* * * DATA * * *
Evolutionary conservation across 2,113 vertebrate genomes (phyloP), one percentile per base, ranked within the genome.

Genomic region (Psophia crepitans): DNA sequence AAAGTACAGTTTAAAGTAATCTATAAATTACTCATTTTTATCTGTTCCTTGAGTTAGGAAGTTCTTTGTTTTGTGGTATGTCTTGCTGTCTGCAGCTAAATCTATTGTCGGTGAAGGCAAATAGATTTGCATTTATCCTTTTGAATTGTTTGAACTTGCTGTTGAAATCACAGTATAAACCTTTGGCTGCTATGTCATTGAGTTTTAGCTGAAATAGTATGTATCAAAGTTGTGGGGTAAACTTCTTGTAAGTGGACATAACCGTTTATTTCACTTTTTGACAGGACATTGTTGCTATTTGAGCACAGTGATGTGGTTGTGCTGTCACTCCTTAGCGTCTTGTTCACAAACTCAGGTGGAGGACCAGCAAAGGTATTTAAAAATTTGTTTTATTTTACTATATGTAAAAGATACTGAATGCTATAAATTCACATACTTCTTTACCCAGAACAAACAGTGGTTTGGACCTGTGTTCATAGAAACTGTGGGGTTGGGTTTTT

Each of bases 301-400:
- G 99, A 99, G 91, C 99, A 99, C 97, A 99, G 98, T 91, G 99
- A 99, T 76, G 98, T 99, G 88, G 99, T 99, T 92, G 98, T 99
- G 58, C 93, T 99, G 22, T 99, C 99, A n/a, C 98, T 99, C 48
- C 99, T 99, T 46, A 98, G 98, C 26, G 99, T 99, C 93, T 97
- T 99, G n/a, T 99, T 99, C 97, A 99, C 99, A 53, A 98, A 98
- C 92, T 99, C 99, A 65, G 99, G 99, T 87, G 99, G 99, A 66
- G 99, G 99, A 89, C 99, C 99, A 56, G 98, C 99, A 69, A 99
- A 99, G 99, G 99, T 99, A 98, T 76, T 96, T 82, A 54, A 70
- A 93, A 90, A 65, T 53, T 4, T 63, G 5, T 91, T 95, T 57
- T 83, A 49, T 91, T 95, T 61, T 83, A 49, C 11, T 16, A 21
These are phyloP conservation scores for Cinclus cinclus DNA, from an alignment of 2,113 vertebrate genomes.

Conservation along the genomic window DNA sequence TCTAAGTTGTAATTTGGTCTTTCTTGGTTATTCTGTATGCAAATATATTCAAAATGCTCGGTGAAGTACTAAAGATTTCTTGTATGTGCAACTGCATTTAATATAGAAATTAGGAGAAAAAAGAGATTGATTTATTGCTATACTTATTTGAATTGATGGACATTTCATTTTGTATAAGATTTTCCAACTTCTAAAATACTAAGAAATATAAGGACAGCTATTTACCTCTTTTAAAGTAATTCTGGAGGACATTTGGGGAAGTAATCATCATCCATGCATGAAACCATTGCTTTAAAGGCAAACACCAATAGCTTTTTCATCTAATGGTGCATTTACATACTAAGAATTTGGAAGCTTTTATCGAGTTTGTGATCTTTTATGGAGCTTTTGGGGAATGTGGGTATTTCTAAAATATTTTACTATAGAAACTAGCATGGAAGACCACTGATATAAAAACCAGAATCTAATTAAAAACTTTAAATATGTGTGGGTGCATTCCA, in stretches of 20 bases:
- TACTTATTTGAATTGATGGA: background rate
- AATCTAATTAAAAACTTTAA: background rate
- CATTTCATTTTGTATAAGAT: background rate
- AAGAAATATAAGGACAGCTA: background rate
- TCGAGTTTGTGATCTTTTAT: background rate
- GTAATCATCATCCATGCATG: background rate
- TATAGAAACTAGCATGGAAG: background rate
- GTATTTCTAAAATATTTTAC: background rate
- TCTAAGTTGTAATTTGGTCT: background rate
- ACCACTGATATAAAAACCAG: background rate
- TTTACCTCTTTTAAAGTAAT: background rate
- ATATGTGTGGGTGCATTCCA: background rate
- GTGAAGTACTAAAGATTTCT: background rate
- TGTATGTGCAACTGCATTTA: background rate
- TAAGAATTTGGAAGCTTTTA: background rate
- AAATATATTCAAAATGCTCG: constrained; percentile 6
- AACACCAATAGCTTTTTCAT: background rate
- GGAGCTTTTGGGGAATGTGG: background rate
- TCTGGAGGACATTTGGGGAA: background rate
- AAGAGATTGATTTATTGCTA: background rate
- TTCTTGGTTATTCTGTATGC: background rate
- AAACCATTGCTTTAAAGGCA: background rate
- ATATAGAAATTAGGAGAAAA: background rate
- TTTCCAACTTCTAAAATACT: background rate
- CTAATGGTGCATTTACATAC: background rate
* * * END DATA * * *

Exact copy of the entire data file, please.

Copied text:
Evolutionary conservation across 2,113 vertebrate genomes (phyloP), one percentile per base, ranked within the genome.

Genomic region (Psophia crepitans): DNA sequence AAAGTACAGTTTAAAGTAATCTATAAATTACTCATTTTTATCTGTTCCTTGAGTTAGGAAGTTCTTTGTTTTGTGGTATGTCTTGCTGTCTGCAGCTAAATCTATTGTCGGTGAAGGCAAATAGATTTGCATTTATCCTTTTGAATTGTTTGAACTTGCTGTTGAAATCACAGTATAAACCTTTGGCTGCTATGTCATTGAGTTTTAGCTGAAATAGTATGTATCAAAGTTGTGGGGTAAACTTCTTGTAAGTGGACATAACCGTTTATTTCACTTTTTGACAGGACATTGTTGCTATTTGAGCACAGTGATGTGGTTGTGCTGTCACTCCTTAGCGTCTTGTTCACAAACTCAGGTGGAGGACCAGCAAAGGTATTTAAAAATTTGTTTTATTTTACTATATGTAAAAGATACTGAATGCTATAAATTCACATACTTCTTTACCCAGAACAAACAGTGGTTTGGACCTGTGTTCATAGAAACTGTGGGGTTGGGTTTTT

Each of bases 301-400:
- G 99, A 99, G 91, C 99, A 99, C 97, A 99, G 98, T 91, G 99
- A 99, T 76, G 98, T 99, G 88, G 99, T 99, T 92, G 98, T 99
- G 58, C 93, T 99, G 22, T 99, C 99, A n/a, C 98, T 99, C 48
- C 99, T 99, T 46, A 98, G 98, C 26, G 99, T 99, C 93, T 97
- T 99, G n/a, T 99, T 99, C 97, A 99, C 99, A 53, A 98, A 98
- C 92, T 99, C 99, A 65, G 99, G 99, T 87, G 99, G 99, A 66
- G 99, G 99, A 89, C 99, C 99, A 56, G 98, C 99, A 69, A 99
- A 99, G 99, G 99, T 99, A 98, T 76, T 96, T 82, A 54, A 70
- A 93, A 90, A 65, T 53, T 4, T 63, G 5, T 91, T 95, T 57
- T 83, A 49, T 91, T 95, T 61, T 83, A 49, C 11, T 16, A 21
These are phyloP conservation scores for Cinclus cinclus DNA, from an alignment of 2,113 vertebrate genomes.

Conservation along the genomic window DNA sequence TCTAAGTTGTAATTTGGTCTTTCTTGGTTATTCTGTATGCAAATATATTCAAAATGCTCGGTGAAGTACTAAAGATTTCTTGTATGTGCAACTGCATTTAATATAGAAATTAGGAGAAAAAAGAGATTGATTTATTGCTATACTTATTTGAATTGATGGACATTTCATTTTGTATAAGATTTTCCAACTTCTAAAATACTAAGAAATATAAGGACAGCTATTTACCTCTTTTAAAGTAATTCTGGAGGACATTTGGGGAAGTAATCATCATCCATGCATGAAACCATTGCTTTAAAGGCAAACACCAATAGCTTTTTCATCTAATGGTGCATTTACATACTAAGAATTTGGAAGCTTTTATCGAGTTTGTGATCTTTTATGGAGCTTTTGGGGAATGTGGGTATTTCTAAAATATTTTACTATAGAAACTAGCATGGAAGACCACTGATATAAAAACCAGAATCTAATTAAAAACTTTAAATATGTGTGGGTGCATTCCA, in stretches of 20 bases:
- TACTTATTTGAATTGATGGA: background rate
- AATCTAATTAAAAACTTTAA: background rate
- CATTTCATTTTGTATAAGAT: background rate
- AAGAAATATAAGGACAGCTA: background rate
- TCGAGTTTGTGATCTTTTAT: background rate
- GTAATCATCATCCATGCATG: background rate
- TATAGAAACTAGCATGGAAG: background rate
- GTATTTCTAAAATATTTTAC: background rate
- TCTAAGTTGTAATTTGGTCT: background rate
- ACCACTGATATAAAAACCAG: background rate
- TTTACCTCTTTTAAAGTAAT: background rate
- ATATGTGTGGGTGCATTCCA: background rate
- GTGAAGTACTAAAGATTTCT: background rate
- TGTATGTGCAACTGCATTTA: background rate
- TAAGAATTTGGAAGCTTTTA: background rate
- AAATATATTCAAAATGCTCG: constrained; percentile 6
- AACACCAATAGCTTTTTCAT: background rate
- GGAGCTTTTGGGGAATGTGG: background rate
- TCTGGAGGACATTTGGGGAA: background rate
- AAGAGATTGATTTATTGCTA: background rate
- TTCTTGGTTATTCTGTATGC: background rate
- AAACCATTGCTTTAAAGGCA: background rate
- ATATAGAAATTAGGAGAAAA: background rate
- TTTCCAACTTCTAAAATACT: background rate
- CTAATGGTGCATTTACATAC: background rate